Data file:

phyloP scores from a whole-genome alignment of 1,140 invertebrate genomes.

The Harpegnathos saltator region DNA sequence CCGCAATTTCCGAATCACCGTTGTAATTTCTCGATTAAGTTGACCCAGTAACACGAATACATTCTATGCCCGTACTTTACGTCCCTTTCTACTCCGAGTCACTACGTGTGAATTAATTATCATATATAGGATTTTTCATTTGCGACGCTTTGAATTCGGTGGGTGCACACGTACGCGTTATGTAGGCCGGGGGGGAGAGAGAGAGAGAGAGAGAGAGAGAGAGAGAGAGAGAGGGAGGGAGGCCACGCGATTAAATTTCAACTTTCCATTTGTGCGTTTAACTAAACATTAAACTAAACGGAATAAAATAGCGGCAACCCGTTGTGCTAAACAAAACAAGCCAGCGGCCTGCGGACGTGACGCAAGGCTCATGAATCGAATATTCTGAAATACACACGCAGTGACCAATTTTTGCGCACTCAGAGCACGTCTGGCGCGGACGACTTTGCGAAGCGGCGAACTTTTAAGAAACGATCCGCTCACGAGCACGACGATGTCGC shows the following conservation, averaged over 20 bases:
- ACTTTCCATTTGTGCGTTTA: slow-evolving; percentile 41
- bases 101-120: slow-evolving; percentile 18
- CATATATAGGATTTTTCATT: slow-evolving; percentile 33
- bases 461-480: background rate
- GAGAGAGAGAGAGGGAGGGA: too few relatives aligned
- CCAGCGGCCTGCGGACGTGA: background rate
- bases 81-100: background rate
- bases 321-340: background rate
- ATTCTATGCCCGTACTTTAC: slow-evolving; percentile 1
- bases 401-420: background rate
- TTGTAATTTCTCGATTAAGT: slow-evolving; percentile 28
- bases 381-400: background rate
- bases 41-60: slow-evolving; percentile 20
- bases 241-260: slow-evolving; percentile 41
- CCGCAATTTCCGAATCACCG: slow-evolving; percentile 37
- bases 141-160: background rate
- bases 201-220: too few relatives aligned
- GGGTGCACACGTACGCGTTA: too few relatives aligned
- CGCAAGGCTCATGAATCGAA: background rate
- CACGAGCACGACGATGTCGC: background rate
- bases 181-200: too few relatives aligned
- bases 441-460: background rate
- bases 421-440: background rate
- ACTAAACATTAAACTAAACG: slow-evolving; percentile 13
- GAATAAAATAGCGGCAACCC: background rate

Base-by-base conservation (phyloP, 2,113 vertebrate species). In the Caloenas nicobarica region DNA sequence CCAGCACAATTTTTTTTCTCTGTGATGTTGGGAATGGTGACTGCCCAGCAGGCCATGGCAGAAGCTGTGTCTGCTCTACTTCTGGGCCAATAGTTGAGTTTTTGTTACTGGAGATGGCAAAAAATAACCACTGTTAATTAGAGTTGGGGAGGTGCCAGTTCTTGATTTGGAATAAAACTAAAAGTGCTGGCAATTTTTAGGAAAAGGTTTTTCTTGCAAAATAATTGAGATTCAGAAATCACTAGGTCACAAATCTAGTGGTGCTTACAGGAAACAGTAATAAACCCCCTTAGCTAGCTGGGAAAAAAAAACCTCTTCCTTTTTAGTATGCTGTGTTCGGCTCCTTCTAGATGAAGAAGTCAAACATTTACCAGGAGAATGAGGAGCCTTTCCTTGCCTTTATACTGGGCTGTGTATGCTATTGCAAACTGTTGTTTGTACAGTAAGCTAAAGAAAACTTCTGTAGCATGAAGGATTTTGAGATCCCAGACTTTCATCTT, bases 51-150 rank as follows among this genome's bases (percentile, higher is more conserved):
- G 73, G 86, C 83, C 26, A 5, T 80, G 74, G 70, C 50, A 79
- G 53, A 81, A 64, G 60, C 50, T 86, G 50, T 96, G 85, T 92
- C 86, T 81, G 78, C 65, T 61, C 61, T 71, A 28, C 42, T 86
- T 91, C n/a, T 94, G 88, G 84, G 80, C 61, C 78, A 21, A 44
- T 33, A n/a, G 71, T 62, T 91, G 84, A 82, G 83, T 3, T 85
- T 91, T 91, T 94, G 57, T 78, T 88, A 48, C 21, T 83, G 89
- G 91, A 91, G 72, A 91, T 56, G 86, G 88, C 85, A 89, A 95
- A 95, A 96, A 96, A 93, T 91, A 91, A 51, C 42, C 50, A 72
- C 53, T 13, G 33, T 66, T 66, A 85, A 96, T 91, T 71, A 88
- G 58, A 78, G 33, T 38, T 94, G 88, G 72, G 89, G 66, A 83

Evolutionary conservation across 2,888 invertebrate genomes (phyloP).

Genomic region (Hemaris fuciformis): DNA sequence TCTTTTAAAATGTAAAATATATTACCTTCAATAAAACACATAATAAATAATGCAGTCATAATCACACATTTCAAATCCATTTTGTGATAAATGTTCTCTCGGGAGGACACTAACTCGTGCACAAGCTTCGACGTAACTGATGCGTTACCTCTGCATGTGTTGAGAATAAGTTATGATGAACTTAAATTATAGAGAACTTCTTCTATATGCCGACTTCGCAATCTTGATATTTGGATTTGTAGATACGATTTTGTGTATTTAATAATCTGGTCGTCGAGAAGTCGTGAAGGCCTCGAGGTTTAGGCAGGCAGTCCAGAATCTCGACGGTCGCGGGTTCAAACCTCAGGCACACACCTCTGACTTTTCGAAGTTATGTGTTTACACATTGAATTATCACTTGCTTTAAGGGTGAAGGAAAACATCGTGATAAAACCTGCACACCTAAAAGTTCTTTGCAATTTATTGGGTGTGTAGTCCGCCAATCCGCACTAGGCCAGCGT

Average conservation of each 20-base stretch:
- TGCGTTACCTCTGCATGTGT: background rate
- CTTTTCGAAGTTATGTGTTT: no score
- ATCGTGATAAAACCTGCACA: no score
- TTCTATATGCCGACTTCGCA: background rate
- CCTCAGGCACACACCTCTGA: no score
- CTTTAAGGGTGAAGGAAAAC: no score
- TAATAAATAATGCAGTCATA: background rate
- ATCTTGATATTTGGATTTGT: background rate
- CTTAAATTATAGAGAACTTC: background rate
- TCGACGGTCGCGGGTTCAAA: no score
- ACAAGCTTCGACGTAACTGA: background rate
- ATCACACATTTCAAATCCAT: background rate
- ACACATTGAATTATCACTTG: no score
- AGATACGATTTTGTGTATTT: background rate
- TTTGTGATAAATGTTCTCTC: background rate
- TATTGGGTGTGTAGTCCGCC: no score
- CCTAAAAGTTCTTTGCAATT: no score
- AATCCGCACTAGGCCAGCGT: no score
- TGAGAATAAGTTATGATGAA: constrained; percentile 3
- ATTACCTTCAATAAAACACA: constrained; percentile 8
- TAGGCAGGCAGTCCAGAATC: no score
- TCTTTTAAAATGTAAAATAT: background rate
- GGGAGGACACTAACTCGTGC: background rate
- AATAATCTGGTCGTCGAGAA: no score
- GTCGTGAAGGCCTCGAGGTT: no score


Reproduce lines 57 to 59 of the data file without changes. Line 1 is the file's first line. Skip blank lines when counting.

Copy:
- TATTGGGTGTGTAGTCCGCC: no score
- CCTAAAAGTTCTTTGCAATT: no score
- AATCCGCACTAGGCCAGCGT: no score